One of the advertisements for the film of Fever Pitch includes David Baddiel remarking that it is enough to make you an Arsenal fan. Many of Baddiel's fellow Chelsea supporters could be forgiven the same sentiments after watching this game.
The home crowd saw much that was familiar in the second half as one side overwhelmed their opponents with pleasing, passing interplay and incisive forward movements. Except that it was the visitors who were in control.
Not that Ruud Gullit gave Arsenal much credit after a performance from his own team that he described as the most embarrassing since he became manager. Gullit exempted only Jody Morris and Dan Petrescu from a withering critique of Chelsea's passionless display, and refused to make allowances either for the absence of a handful of regulars or the presence of an FA Cup semi-final next weekend.
"I told the players beforehand, 'Don't give them the chance to say we missed six players today'," he said. "I think everyone in this stadium was astonished by this performance."
Gullit added, with the nearest the dreadlocked Dutchman can get to a hint of menace: "I've seen what I wanted to see." This has already been taken to point to the imminent departure of Gianluca Vialli, whose cause Gullit had championed 24 hours earlier, but who was clearly in the manager's mind when he spoke of the experienced players not showing the requisite leadership.
Gianfranco Zola, whose excuse of international duty Gullit refused to countenance - "I know, I've been there" - was another.
Welcome though Gullit's candour was, it seemed a mite unfair on the bald- headed one, whose display lacked aptitude rather than attitude, suggesting more than anything that an Italian birth certificate was no insurance against the ageing process. Vialli goes into most challenges these days with a look of pained resignation and one hand already raised to claim the foul, but he put himself about willingly in a competitive first half.
He also had a couple of shots well saved by David Seaman, but it was that other slaphead striker who opened the scoring, Ian Wright fastening on to Dennis Bergkamp's precise through ball in the 22nd minute and easily beating Frode Grodas. Arsenal's second, eight minutes after the break, fashioned by Bergkamp and Wright, and finished by Platt, killed the game.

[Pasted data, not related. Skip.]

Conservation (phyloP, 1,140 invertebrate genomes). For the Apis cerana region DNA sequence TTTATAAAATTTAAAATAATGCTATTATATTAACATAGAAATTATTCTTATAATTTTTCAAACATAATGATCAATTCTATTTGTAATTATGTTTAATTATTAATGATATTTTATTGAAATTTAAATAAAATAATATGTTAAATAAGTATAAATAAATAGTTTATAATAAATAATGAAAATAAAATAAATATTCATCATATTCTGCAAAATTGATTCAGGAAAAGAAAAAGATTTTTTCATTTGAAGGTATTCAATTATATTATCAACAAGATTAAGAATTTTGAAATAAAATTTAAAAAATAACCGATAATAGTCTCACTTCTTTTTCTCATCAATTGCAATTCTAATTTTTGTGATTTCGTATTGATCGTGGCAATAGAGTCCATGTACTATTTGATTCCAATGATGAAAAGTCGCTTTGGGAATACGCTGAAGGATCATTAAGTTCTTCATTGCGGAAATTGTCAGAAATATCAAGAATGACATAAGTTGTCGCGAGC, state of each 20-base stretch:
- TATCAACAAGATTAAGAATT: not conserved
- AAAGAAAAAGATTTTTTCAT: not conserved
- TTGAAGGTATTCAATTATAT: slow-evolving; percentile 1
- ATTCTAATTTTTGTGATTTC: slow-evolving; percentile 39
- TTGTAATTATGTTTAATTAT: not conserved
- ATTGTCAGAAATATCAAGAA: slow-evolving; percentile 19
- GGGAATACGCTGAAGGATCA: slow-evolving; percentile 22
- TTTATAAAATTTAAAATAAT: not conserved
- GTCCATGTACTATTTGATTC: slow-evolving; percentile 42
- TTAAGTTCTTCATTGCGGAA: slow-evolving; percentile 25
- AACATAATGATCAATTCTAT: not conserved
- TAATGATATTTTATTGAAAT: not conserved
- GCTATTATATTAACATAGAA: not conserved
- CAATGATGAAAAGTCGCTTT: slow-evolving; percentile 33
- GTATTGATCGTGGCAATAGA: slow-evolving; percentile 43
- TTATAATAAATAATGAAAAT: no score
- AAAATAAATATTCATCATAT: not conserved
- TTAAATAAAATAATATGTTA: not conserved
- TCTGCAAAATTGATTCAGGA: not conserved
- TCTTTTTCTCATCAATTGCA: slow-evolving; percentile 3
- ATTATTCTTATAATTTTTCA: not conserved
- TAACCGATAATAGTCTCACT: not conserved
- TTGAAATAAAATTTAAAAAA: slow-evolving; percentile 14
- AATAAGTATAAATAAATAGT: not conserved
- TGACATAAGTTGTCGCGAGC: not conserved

"11.15? I like to get up at 11.15," Dennis Wise wrote of the kick-off time in the programme. But at least the Chelsea captain had the excuse of not being on the pitch as his team-mates fell into a communal slumber. Arsenal, by contrast were vibrant and aggressive, none more so than Patrick Vieira and the improving Stephen Hughes, who took a grip on midfield.
Once again Arsene Wenger's side have responded spiritedly to a home defeat - they boast the best away record in the division - though the Frenchman, speaking before the shock results that befell Manchester United and Liverpool, insisted they were no longer realistic championship contenders. By the end, they were toying with Chelsea, and should have added more goals than Bergkamp's 10 minutes from time.
Even then, Vialli's frustration was not at an end. With four minutes left he seemed finally to have found some succour when a firm shot beat Seaman and seemed destined for the net. It rattled back off the post.
Goals: Wright (22) 0-1; Platt (53) 0-2; Bergkamp (80) 0-3.
Chelsea (3-5-2): Grodas; Parker (Granville, h-t), Clarke, Johnsen (Myers, h-t); Petrescu, Burley, Morris, P Hughes, Minto (Nicholls, 75); Zola, Vialli.
Arsenal (3-5-2): Seaman; Keown, Garde, Bould; Dixon, Platt, Vieira (Selley, 85), S Hughes (Parlour, 77), Winterburn; Bergkamp, Wright (Anelka, 85).
Referee: R Dilkes (Mossley).
Booking: P Hughes (Chelsea).
Man of the match: Vieira (Arsenal). Attendance: 28,182.Reuse content